The four students—Oscar, Luis, Lorenzo, and Cristian—name their robot “Stinky,” and Stinky both represents the boys as underdogs and becomes a symbol of the ability for underdogs to overcome adverse odds. As implied by its name, Stinky doesn’t smell very good due to the glue holding its PVC pipes together; in comparison with robots from schools like MIT, it has a very gaudy paint job and looks, as the book’s full title implies, pretty ugly. At the same time, there are aspects of the robot that at first seem like potential disadvantages, but in reality become its greatest assets. Though it is made of cheap materials, the PVC pipes actually work perfectly because they allow the cables to run throughout the robot, and the air in the pipes give the robot extra buoyancy. The boys do not have the money or knowledge to outfit the robot with complicated mechanisms, and so instead they find simple approaches to complete the tasks, such as using a tape measure to complete a measuring task, or using a balloon to complete a task in which they must extract a liquid sample. In the end, this ingenuity and simplicity are specifically cited as the things that earn the team the Design Elegance award in the competition. Even though it doesn’t seem like Stinky belongs in the competition with the other robots, the things that make it unique are actually the things that allow it to excel—as is the case for the team as a whole.
Stinky the Robot Quotes in Spare Parts
There were teams from across the country, including students from MIT, who were sponsored by ExxonMobil, the world's largest publicly traded company. The Latino kids were from Carl Hayden Community High School in West Phoenix.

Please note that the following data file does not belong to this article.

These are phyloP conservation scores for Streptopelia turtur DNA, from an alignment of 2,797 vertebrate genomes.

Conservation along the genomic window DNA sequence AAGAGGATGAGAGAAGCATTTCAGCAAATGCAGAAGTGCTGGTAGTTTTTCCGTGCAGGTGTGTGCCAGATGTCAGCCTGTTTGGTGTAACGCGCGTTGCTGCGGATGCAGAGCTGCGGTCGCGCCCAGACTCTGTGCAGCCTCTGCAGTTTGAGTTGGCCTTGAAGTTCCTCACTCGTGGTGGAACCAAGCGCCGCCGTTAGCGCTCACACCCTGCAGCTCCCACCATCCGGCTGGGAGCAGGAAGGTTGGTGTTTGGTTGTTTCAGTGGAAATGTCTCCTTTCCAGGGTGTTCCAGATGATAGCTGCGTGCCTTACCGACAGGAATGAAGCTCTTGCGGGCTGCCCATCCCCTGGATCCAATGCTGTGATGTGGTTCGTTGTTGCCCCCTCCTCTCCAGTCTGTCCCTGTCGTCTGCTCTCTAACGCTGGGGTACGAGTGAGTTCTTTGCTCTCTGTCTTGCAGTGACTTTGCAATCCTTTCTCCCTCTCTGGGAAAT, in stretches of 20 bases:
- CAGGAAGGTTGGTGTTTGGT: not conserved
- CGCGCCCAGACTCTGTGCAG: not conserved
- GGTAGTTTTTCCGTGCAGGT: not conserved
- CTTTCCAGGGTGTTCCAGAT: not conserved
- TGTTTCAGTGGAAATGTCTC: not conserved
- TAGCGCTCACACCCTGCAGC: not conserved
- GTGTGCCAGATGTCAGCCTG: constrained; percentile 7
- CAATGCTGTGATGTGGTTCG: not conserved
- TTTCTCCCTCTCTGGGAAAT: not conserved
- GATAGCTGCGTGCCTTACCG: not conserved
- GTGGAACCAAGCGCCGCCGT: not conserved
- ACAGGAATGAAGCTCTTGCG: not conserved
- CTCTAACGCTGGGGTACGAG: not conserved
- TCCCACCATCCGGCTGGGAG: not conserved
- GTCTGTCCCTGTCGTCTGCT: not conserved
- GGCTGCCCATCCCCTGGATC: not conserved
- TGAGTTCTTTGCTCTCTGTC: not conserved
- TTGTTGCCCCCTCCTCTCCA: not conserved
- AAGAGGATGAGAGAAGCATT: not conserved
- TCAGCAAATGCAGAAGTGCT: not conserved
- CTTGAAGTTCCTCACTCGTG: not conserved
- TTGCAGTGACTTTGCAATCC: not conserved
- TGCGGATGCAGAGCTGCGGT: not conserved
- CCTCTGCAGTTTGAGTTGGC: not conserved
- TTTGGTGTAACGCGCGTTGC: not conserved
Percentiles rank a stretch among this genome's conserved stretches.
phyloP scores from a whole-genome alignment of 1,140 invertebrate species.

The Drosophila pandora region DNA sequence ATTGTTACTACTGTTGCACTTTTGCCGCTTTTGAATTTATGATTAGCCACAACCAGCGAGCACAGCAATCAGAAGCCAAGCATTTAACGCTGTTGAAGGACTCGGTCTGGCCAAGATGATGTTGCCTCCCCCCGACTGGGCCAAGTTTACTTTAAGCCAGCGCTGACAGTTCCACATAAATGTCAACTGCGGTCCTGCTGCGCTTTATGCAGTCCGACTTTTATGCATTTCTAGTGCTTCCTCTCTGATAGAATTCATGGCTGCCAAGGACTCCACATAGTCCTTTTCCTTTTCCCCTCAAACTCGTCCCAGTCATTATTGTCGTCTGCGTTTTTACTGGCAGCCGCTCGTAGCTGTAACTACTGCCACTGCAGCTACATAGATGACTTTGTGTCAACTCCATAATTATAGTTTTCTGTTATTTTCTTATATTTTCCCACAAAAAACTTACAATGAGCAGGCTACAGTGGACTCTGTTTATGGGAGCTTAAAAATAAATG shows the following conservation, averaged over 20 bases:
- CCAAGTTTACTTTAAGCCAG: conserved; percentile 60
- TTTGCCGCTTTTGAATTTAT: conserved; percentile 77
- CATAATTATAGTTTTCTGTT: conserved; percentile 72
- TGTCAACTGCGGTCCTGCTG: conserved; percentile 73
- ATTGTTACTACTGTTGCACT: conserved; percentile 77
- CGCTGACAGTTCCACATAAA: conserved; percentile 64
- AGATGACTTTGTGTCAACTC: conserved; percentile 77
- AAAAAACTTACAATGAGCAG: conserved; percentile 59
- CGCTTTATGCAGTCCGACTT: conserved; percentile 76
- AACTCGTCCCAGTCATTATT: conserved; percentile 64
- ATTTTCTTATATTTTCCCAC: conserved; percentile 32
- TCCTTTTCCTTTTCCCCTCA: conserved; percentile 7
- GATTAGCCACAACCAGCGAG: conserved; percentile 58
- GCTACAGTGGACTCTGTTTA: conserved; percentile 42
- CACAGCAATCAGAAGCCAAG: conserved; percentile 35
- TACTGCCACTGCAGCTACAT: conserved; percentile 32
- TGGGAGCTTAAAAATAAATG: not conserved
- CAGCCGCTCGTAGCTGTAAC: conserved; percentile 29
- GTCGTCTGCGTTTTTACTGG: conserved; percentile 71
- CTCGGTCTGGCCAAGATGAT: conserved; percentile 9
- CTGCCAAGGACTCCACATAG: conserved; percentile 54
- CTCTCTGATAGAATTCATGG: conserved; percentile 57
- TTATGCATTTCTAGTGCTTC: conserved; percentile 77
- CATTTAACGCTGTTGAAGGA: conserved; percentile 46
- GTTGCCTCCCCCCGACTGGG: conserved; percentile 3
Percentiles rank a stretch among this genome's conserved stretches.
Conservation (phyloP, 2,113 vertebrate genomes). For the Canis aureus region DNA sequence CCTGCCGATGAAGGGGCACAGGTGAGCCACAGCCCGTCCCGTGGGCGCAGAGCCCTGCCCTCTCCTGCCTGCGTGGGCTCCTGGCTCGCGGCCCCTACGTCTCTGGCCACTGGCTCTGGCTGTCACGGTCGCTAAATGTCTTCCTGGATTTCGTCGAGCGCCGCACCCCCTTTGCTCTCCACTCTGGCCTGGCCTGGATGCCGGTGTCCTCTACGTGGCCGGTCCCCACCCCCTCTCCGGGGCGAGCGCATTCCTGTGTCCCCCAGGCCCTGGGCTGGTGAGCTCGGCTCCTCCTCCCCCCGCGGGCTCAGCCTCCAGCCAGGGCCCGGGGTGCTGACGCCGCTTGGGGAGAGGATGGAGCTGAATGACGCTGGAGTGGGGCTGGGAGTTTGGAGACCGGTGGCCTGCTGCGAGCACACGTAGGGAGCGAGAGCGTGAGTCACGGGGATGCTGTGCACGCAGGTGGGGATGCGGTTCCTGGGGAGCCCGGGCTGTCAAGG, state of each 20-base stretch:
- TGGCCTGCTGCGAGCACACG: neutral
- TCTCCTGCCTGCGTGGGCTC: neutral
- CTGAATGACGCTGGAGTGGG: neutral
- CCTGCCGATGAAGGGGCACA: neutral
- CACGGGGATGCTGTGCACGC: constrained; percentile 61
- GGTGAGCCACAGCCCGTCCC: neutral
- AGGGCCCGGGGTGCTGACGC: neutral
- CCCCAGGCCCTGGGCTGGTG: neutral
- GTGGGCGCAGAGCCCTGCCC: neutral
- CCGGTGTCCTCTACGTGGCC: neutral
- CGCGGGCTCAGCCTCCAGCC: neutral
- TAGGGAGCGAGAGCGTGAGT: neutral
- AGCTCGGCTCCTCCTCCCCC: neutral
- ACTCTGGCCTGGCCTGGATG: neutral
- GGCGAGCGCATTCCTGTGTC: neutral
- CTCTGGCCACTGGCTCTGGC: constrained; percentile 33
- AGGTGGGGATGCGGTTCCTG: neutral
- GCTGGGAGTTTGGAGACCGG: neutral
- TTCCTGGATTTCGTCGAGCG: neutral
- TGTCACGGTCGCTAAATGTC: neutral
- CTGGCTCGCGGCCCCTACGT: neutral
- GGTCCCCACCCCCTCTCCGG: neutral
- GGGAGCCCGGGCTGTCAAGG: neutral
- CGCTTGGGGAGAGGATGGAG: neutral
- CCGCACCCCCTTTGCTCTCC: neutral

As a NASA employee, she had become accustomed to working with engineers who conformed to a sort of industry standard: white, well educated, conservative clothes. These four teenagers standing in front of her signaled that the future looked different.
Fredi was impressed. It was a practical, cheap, and ingenious solution. […]
“You did it,” Fredi said, clapping Lorenzo on the shoulder.
Lorenzo responded with a big smile. “I did it.”
“It needs a name,” Lorenzo said.
Oscar remembered Lorenzo’s choking on the glue fumes and suggested, “Why don’t we call it Stinky?”
It reminded them that they were doing something they had never done before. In Phoenix, they were called illegal aliens and pegged as criminals. They were alternately viewed as American, Mexican, or neither. Now, for a moment, they were simply teenagers at a robotics competition by the ocean.
But in this moment, Oscar realized that Lorenzo was intensely committed. Good engineering solutions had value. But, to Oscar, doing things that no one else wanted to do, toughing it out and being a soldier, that's what counted.
Stinky represented this low-tech approach to engineering. But that was exactly what had impressed the judges.